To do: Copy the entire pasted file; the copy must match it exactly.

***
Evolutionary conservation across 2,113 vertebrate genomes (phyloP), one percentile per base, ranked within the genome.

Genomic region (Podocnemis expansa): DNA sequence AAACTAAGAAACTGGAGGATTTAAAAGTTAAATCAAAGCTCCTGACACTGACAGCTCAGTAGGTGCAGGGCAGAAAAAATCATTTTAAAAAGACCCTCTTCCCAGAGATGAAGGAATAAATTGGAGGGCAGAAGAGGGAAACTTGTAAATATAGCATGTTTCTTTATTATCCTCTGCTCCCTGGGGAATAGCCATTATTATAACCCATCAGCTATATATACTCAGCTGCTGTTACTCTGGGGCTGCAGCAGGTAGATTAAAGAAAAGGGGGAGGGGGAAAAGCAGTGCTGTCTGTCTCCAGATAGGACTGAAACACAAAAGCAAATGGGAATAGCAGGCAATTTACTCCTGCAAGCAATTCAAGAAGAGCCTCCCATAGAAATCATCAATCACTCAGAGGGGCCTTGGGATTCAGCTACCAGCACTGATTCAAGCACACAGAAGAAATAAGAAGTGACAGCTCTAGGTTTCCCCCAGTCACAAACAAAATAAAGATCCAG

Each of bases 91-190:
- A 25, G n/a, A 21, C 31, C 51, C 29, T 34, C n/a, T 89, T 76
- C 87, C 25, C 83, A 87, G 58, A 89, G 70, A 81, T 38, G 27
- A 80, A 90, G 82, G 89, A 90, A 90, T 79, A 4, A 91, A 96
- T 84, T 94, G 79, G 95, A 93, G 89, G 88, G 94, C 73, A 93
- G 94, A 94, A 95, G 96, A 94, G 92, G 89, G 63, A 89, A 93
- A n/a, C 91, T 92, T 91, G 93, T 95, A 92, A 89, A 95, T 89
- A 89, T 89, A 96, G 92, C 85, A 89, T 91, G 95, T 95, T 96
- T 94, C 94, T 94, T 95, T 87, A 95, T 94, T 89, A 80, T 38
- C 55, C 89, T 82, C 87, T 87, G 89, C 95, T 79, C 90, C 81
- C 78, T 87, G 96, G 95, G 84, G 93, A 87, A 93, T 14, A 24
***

Evolutionary conservation across 2,113 vertebrate genomes (phyloP), one percentile per base, ranked within the genome.

Genomic region (Podocnemis expansa): DNA sequence AAACTAAGAAACTGGAGGATTTAAAAGTTAAATCAAAGCTCCTGACACTGACAGCTCAGTAGGTGCAGGGCAGAAAAAATCATTTTAAAAAGACCCTCTTCCCAGAGATGAAGGAATAAATTGGAGGGCAGAAGAGGGAAACTTGTAAATATAGCATGTTTCTTTATTATCCTCTGCTCCCTGGGGAATAGCCATTATTATAACCCATCAGCTATATATACTCAGCTGCTGTTACTCTGGGGCTGCAGCAGGTAGATTAAAGAAAAGGGGGAGGGGGAAAAGCAGTGCTGTCTGTCTCCAGATAGGACTGAAACACAAAAGCAAATGGGAATAGCAGGCAATTTACTCCTGCAAGCAATTCAAGAAGAGCCTCCCATAGAAATCATCAATCACTCAGAGGGGCCTTGGGATTCAGCTACCAGCACTGATTCAAGCACACAGAAGAAATAAGAAGTGACAGCTCTAGGTTTCCCCCAGTCACAAACAAAATAAAGATCCAG

Each of bases 91-190:
- A 25, G n/a, A 21, C 31, C 51, C 29, T 34, C n/a, T 89, T 76
- C 87, C 25, C 83, A 87, G 58, A 89, G 70, A 81, T 38, G 27
- A 80, A 90, G 82, G 89, A 90, A 90, T 79, A 4, A 91, A 96
- T 84, T 94, G 79, G 95, A 93, G 89, G 88, G 94, C 73, A 93
- G 94, A 94, A 95, G 96, A 94, G 92, G 89, G 63, A 89, A 93
- A n/a, C 91, T 92, T 91, G 93, T 95, A 92, A 89, A 95, T 89
- A 89, T 89, A 96, G 92, C 85, A 89, T 91, G 95, T 95, T 96
- T 94, C 94, T 94, T 95, T 87, A 95, T 94, T 89, A 80, T 38
- C 55, C 89, T 82, C 87, T 87, G 89, C 95, T 79, C 90, C 81
- C 78, T 87, G 96, G 95, G 84, G 93, A 87, A 93, T 14, A 24